US Holocaust survivors’ requests for help grew by 20 percent in ’16, aid group says

(JTA) — A group that provides assistance to Holocaust survivors in the United States said requests for assistance grew by 20 percent in 2016 over the previous year.

The Blue Card, making the announcement this week ahead of International Holocaust Remembrance Day on Friday, said about one-third of the approximately 100,000 Holocaust survivors in the U.S. now are living at or below the poverty line. It is estimated that 61 percent of the survivors living at the poverty line live on less than $23,000 per year, making it difficult to afford proper medical care, mental health care, nutrition and other basic necessities, according to the organization.

In a recent survey of Holocaust survivors that The Blue Card works with, the group found the greatest needs for financial assistance were for home care (13 percent), food (12 percent) and utilities (12 percent), as well as assistance with supplies for Jewish holidays (11 percent), dental care (10 percent), medication (9 percent), housing expenses (9 percent), transportation (9 percent) and medical supplies (8 percent).

Founded in Germany in 1934, and re-established in the United States in 1939, The Blue Card has distributed nearly $30 million to Holocaust survivors.

As anti-Semitic tides rise, Diaspora turns to Israel for help

BRUSSELS — Leaders of Jewish communities across Europe called on Israel Monday to help them tackle the rising threat of terrorism and anti-Semitism, saying that the Jewish state can provide vital security assistance against potential attacks.

Speaking at the European Jewish Association’s annual Jewish Leaders Conference here in the Belgian capital, community leaders spoke of how growing anti-Semitic sentiment caused by both far-right political gains and left-wing anti-Zionist activists have led to an increasing number of attacks and other incidents across Europe.

Philippe Markiewicz, chairman of the Consistoire of Belgium, an umbrella group of Jewish organizations in the country, said that European communities could stand to benefit form Israel’s experience in combating terrorism.

“I think that Israel can help Europe a lot to fight against terrorism because Israel has a long experience of the subject,” Markiewicz said. “It’s very important that Israel give help to European countries to fight against this terrorism.”

Representatives from European Jewish Communities at the European Jewish Association's annual Jewish Leaders Conference in Brussels, Belgium, January 23, 2017. (European Jewish Association)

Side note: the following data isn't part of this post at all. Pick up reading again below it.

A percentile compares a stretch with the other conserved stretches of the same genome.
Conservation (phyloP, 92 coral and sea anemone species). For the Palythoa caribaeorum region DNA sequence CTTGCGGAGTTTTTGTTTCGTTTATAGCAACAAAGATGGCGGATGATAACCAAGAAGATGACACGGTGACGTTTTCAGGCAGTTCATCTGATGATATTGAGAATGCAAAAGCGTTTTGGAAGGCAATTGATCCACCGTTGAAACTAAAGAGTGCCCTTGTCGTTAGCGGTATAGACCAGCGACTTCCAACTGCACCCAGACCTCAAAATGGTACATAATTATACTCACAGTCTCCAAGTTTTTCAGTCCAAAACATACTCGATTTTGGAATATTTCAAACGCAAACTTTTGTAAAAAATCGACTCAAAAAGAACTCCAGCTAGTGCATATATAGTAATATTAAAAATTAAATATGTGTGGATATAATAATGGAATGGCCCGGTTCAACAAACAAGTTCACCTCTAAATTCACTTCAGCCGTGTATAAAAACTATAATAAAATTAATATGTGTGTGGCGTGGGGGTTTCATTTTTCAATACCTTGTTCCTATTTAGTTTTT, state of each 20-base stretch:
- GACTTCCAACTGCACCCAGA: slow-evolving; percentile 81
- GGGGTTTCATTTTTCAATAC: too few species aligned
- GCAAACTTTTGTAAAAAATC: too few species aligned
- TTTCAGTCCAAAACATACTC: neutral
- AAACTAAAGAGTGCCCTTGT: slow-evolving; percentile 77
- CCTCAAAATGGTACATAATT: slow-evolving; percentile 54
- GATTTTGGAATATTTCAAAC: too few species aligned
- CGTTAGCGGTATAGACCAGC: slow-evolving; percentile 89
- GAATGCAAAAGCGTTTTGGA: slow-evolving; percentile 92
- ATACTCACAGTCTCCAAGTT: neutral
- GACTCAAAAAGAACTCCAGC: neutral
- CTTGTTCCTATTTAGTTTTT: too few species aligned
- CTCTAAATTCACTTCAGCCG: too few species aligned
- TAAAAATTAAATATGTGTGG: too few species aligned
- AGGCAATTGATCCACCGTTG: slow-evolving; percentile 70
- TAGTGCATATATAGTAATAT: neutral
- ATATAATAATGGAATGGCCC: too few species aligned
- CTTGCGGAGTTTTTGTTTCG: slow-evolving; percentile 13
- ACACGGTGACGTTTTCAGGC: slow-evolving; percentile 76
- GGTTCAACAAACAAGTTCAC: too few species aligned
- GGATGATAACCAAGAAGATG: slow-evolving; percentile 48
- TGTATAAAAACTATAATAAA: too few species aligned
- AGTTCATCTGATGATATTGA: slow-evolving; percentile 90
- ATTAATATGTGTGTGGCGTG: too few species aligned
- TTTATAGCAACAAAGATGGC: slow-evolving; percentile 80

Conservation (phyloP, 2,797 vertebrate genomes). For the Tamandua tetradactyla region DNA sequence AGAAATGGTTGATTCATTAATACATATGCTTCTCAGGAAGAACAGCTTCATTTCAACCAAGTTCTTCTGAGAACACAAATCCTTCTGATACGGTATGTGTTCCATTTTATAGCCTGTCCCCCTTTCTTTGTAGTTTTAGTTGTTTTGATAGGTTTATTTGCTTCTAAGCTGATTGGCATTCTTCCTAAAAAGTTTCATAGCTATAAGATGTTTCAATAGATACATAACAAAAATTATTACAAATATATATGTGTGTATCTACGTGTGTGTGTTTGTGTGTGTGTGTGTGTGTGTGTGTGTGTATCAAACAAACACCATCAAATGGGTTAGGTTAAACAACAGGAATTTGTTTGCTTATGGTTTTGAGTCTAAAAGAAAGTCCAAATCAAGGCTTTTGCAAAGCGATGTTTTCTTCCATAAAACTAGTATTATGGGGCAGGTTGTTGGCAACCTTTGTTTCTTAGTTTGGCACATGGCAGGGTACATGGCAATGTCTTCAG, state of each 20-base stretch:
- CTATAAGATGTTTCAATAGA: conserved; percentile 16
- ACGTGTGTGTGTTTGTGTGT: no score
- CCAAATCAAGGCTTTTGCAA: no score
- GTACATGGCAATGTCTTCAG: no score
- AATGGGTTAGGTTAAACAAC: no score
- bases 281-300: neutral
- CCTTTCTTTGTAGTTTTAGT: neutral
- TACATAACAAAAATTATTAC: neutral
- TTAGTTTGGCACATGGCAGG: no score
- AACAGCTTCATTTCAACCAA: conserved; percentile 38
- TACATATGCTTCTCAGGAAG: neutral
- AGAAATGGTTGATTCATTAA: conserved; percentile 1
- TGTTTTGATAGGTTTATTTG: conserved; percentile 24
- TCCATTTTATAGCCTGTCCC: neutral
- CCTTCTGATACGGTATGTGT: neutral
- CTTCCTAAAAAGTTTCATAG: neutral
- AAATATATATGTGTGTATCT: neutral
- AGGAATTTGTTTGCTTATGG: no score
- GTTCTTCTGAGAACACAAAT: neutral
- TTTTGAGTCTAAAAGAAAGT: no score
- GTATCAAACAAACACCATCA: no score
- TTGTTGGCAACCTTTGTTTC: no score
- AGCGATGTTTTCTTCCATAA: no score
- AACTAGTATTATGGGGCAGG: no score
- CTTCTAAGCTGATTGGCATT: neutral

Citing a string of deadly terror attacks that hit Brussels, as well as Belgium’s neighbor France, in recent years, Markiewicz said that European countries are now more understanding of the challenges facing Jewish communities.

“For many years we Jews were the targets of terrorism — today, we are still targets but we are not the only targets. In the past we have felt very alone because we felt that others did not understand the situation of the Jew in Europe, but that has changed with Charlie Hebdo, Paris and Brussels. People realize that we are all victims of terrorism,” he said.

With that in mind, Markiewicz said, Israel can play a greater a role in helping Europe protect itself.

A French soldier stands guard as a municipal employee poses a commemorative plaque on the front of the Hyper Cacher Jewish supermarket in Paris on January 4, 2016, in memory of four people killed during a hostage taking in the shop on January 9, 2015. (AFP / THOMAS SAMSON)

At least 34 people were killed and scores were wounded in twin attacks in Brussels’s airport and metro in March 2016. The bombings followed similar mass casualty attacks in France, including a January 2015 shooting at the Hyper Cacher kosher market in Paris in which four people were killed.

As part of a series of discussions on tackling anti-Semitism across Europe, participants of the conference heard a presentation from Israeli security officials on how better to protect Jewish institutions.

Pascal Markowicz of CRIF, an umbrella organization of French Jewish groups, told the conference that since the attacks, France has upped its rhetoric against anti-Semitism; yet, he added, “we don’t see a lot of actions from the government.” He said that it was thus up to the Jewish community to heighten its own vigilance.

“It is a war against us, and as such we must act like soldiers,” he said. “We have to train, because if we don’t we will be vulnerable.”

Alexander Zaltsman, a representative of the Jewish Communities of Russia, said that there had been hundreds of anti-Semitic attacks in the country over the past year, but that there had also been an increase in the number of people brought to justice for such incidents, with 124 charged for attacks in 2016.

US agencies: Vladimir Putin (Kike) ordered campaign to help Trump win election

A new declassified report says Russian President Vladimir Putin “ordered” an influence campaign in 2016 aimed at the US presidential election.

US intelligence officials released the 25-page public version of the report Friday, after they briefed President-elect Donald Trump and top lawmakers on Capitol Hill from a longer, classified version.